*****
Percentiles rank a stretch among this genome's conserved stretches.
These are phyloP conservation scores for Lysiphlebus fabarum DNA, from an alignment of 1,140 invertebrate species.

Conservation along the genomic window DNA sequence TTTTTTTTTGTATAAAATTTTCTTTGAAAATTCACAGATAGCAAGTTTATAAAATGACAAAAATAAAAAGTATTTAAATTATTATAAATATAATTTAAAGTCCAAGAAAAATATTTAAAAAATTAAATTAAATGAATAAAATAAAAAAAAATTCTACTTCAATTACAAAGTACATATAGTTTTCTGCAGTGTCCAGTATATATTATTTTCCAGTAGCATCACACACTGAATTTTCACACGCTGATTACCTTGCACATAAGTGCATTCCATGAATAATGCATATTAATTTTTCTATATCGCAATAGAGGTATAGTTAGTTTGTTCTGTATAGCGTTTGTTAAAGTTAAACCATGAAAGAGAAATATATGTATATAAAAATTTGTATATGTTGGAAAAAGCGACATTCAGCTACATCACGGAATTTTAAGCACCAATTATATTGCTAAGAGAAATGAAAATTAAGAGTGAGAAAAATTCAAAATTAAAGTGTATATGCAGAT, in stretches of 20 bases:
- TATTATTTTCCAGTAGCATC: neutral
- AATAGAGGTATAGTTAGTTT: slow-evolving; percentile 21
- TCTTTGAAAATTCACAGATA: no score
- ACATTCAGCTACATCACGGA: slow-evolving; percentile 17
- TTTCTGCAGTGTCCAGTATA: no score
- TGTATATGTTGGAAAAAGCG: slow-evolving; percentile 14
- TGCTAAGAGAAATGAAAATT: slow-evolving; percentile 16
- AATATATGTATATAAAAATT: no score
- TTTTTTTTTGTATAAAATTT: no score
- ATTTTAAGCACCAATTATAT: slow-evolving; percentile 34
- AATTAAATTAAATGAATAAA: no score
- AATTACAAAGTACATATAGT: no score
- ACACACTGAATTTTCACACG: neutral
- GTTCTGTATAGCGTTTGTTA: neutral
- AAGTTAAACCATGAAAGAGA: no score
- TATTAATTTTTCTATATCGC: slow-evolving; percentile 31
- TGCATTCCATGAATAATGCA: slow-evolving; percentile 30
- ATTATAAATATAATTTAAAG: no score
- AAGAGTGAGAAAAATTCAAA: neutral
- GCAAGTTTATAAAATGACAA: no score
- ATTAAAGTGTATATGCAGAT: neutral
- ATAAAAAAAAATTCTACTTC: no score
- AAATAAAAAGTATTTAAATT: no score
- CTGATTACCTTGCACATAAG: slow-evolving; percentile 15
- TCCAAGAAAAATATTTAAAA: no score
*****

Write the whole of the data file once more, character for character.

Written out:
Percentiles rank a stretch among this genome's conserved stretches.
These are phyloP conservation scores for Lysiphlebus fabarum DNA, from an alignment of 1,140 invertebrate species.

Conservation along the genomic window DNA sequence TTTTTTTTTGTATAAAATTTTCTTTGAAAATTCACAGATAGCAAGTTTATAAAATGACAAAAATAAAAAGTATTTAAATTATTATAAATATAATTTAAAGTCCAAGAAAAATATTTAAAAAATTAAATTAAATGAATAAAATAAAAAAAAATTCTACTTCAATTACAAAGTACATATAGTTTTCTGCAGTGTCCAGTATATATTATTTTCCAGTAGCATCACACACTGAATTTTCACACGCTGATTACCTTGCACATAAGTGCATTCCATGAATAATGCATATTAATTTTTCTATATCGCAATAGAGGTATAGTTAGTTTGTTCTGTATAGCGTTTGTTAAAGTTAAACCATGAAAGAGAAATATATGTATATAAAAATTTGTATATGTTGGAAAAAGCGACATTCAGCTACATCACGGAATTTTAAGCACCAATTATATTGCTAAGAGAAATGAAAATTAAGAGTGAGAAAAATTCAAAATTAAAGTGTATATGCAGAT, in stretches of 20 bases:
- TATTATTTTCCAGTAGCATC: neutral
- AATAGAGGTATAGTTAGTTT: slow-evolving; percentile 21
- TCTTTGAAAATTCACAGATA: no score
- ACATTCAGCTACATCACGGA: slow-evolving; percentile 17
- TTTCTGCAGTGTCCAGTATA: no score
- TGTATATGTTGGAAAAAGCG: slow-evolving; percentile 14
- TGCTAAGAGAAATGAAAATT: slow-evolving; percentile 16
- AATATATGTATATAAAAATT: no score
- TTTTTTTTTGTATAAAATTT: no score
- ATTTTAAGCACCAATTATAT: slow-evolving; percentile 34
- AATTAAATTAAATGAATAAA: no score
- AATTACAAAGTACATATAGT: no score
- ACACACTGAATTTTCACACG: neutral
- GTTCTGTATAGCGTTTGTTA: neutral
- AAGTTAAACCATGAAAGAGA: no score
- TATTAATTTTTCTATATCGC: slow-evolving; percentile 31
- TGCATTCCATGAATAATGCA: slow-evolving; percentile 30
- ATTATAAATATAATTTAAAG: no score
- AAGAGTGAGAAAAATTCAAA: neutral
- GCAAGTTTATAAAATGACAA: no score
- ATTAAAGTGTATATGCAGAT: neutral
- ATAAAAAAAAATTCTACTTC: no score
- AAATAAAAAGTATTTAAATT: no score
- CTGATTACCTTGCACATAAG: slow-evolving; percentile 15
- TCCAAGAAAAATATTTAAAA: no score